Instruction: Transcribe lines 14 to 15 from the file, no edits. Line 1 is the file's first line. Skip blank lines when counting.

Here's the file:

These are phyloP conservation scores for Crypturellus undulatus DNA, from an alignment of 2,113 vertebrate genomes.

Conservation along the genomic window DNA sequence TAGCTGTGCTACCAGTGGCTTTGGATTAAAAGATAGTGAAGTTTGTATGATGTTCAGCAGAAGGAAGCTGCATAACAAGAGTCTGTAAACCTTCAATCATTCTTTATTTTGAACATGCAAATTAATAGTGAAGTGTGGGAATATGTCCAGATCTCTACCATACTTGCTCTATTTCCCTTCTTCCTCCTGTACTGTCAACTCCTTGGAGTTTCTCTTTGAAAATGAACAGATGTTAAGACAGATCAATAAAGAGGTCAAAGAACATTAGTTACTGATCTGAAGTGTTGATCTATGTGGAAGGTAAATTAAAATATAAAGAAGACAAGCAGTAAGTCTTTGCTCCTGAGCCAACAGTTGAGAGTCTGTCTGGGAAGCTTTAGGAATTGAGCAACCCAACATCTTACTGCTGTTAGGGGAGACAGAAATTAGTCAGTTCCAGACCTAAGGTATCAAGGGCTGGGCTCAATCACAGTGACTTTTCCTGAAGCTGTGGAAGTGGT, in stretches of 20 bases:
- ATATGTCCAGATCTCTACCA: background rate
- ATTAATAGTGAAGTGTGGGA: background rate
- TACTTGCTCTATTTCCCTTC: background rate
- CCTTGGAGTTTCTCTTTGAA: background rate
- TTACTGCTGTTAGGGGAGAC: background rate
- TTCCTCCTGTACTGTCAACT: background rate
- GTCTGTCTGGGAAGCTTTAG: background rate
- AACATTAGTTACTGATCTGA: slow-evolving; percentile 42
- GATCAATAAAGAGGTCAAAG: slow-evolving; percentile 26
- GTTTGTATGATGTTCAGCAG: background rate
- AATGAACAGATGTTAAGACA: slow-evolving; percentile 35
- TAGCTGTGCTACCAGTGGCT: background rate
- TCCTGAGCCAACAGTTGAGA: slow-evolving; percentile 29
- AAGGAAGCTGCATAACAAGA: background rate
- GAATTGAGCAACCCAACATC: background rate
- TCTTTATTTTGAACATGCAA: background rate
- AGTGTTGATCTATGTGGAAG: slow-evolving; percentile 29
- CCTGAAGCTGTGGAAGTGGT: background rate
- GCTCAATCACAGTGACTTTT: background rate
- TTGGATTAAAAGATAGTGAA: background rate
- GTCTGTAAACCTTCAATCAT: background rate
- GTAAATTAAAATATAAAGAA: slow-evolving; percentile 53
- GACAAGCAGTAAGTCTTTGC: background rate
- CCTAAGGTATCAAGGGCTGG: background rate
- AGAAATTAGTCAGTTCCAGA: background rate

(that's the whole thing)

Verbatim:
- TAGCTGTGCTACCAGTGGCT: background rate
- TCCTGAGCCAACAGTTGAGA: slow-evolving; percentile 29